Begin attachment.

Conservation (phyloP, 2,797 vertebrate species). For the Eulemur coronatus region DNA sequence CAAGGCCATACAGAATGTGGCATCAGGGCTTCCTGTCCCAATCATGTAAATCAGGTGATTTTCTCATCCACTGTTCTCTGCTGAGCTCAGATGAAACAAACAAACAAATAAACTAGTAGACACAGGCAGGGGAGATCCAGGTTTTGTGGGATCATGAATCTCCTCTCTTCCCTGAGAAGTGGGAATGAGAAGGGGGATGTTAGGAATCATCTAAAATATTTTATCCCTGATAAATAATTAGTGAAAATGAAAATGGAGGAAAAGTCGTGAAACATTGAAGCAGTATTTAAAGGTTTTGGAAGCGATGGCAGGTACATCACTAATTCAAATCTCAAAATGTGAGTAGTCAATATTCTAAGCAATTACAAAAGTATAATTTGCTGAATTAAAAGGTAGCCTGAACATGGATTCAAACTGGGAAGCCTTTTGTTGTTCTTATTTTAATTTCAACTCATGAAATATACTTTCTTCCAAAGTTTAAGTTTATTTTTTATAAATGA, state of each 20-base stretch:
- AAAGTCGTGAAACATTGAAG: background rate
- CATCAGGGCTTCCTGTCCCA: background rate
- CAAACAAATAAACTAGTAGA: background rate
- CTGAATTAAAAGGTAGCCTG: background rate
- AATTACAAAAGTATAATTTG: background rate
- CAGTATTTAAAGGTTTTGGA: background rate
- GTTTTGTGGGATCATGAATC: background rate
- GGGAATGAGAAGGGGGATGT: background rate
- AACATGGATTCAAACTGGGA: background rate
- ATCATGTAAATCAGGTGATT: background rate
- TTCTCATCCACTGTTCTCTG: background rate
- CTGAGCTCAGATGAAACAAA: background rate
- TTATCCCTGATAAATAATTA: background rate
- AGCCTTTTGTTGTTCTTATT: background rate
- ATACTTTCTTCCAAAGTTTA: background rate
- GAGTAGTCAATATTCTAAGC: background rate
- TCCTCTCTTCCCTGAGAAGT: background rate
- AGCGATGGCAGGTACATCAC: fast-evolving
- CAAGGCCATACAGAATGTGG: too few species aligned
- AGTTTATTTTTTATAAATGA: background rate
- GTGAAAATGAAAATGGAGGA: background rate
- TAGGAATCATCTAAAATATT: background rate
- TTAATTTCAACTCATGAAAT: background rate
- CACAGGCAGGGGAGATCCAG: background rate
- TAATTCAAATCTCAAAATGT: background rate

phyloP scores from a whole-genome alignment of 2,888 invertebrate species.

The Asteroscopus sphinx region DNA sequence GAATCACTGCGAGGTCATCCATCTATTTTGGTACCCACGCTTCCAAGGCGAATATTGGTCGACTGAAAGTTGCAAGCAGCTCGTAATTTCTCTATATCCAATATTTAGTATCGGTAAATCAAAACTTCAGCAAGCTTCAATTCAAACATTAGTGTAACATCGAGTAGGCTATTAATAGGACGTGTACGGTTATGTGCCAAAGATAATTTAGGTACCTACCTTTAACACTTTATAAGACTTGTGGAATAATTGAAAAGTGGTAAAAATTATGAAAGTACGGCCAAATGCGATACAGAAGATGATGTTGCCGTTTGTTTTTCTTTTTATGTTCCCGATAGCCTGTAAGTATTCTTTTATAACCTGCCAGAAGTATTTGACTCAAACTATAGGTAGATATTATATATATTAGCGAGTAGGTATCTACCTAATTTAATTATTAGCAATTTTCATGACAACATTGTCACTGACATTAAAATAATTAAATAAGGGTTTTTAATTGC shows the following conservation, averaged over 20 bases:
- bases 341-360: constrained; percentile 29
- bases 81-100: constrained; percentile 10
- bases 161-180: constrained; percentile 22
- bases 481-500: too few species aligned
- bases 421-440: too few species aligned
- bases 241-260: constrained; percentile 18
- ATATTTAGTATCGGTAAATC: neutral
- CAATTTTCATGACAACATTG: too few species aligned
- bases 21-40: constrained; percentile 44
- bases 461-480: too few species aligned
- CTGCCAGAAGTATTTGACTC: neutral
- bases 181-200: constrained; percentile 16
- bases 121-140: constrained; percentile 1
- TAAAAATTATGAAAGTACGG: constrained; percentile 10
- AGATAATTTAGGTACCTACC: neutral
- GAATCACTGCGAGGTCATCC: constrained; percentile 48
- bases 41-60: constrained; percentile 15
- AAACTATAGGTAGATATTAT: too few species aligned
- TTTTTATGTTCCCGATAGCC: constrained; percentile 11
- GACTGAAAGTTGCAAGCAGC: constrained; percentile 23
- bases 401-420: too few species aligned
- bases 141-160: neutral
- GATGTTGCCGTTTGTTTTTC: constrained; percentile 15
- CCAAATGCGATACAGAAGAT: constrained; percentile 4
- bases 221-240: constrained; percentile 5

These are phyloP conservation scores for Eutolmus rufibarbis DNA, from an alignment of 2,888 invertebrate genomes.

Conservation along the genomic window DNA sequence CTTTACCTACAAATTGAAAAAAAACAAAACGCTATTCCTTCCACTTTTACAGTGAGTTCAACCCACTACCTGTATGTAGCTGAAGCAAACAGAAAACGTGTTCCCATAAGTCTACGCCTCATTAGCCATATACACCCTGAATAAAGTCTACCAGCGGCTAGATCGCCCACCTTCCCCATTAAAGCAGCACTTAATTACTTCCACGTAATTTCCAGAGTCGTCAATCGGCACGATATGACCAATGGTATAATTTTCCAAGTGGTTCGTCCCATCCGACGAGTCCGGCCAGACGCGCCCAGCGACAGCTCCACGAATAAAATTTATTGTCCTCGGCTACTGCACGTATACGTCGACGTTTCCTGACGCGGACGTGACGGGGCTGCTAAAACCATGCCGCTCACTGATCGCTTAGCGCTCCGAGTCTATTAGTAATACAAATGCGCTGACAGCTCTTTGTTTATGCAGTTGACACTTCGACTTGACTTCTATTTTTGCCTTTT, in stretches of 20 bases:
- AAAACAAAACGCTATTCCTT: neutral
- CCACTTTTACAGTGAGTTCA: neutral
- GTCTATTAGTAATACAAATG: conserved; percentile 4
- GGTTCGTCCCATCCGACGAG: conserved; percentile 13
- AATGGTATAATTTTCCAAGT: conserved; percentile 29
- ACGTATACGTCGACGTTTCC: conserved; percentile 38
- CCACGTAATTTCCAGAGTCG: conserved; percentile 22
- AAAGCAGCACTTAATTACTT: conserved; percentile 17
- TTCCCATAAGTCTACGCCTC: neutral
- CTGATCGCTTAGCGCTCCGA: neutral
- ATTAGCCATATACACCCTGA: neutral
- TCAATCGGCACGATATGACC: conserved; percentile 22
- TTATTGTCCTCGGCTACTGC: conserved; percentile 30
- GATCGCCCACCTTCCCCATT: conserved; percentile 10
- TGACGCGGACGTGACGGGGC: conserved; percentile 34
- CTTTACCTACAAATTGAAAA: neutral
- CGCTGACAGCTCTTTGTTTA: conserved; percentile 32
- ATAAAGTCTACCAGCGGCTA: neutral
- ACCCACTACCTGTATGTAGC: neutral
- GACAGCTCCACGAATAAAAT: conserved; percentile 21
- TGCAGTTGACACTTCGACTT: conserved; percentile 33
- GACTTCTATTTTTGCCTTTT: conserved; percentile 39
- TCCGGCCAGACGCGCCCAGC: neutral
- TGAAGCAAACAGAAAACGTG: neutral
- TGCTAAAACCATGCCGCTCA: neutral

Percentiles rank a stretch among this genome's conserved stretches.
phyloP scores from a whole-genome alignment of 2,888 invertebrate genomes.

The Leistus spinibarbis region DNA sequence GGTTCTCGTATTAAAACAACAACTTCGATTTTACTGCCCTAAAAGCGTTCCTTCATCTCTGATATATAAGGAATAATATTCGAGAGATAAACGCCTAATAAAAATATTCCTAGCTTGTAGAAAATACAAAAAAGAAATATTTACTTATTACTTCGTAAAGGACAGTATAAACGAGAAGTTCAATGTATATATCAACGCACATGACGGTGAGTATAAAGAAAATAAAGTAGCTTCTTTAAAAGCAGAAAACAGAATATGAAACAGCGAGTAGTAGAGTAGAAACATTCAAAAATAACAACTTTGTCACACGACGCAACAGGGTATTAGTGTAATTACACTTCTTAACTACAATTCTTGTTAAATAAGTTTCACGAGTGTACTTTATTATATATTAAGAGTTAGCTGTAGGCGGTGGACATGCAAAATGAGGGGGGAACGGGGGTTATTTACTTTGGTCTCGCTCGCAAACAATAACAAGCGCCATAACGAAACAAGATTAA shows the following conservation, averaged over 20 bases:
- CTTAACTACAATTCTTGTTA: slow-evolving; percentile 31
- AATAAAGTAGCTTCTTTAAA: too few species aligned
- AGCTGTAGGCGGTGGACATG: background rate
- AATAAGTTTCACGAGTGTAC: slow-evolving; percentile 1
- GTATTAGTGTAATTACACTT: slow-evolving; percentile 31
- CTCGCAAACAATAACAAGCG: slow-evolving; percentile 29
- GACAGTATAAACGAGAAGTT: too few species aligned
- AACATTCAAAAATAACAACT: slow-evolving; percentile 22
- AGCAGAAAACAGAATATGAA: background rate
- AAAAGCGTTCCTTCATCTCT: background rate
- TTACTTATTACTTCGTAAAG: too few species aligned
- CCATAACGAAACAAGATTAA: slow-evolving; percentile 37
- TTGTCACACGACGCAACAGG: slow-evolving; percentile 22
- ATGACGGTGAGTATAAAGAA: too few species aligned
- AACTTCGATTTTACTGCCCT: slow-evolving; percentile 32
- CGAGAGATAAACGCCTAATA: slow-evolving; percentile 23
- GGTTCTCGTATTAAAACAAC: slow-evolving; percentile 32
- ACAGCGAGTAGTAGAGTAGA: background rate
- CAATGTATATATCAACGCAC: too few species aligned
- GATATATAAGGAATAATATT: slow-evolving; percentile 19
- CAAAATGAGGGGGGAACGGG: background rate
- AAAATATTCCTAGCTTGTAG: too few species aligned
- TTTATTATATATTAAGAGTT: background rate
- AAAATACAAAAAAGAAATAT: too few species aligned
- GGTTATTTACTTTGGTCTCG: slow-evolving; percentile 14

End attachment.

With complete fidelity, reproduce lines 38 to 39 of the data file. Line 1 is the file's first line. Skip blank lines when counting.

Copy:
- bases 461-480: too few species aligned
- CTGCCAGAAGTATTTGACTC: neutral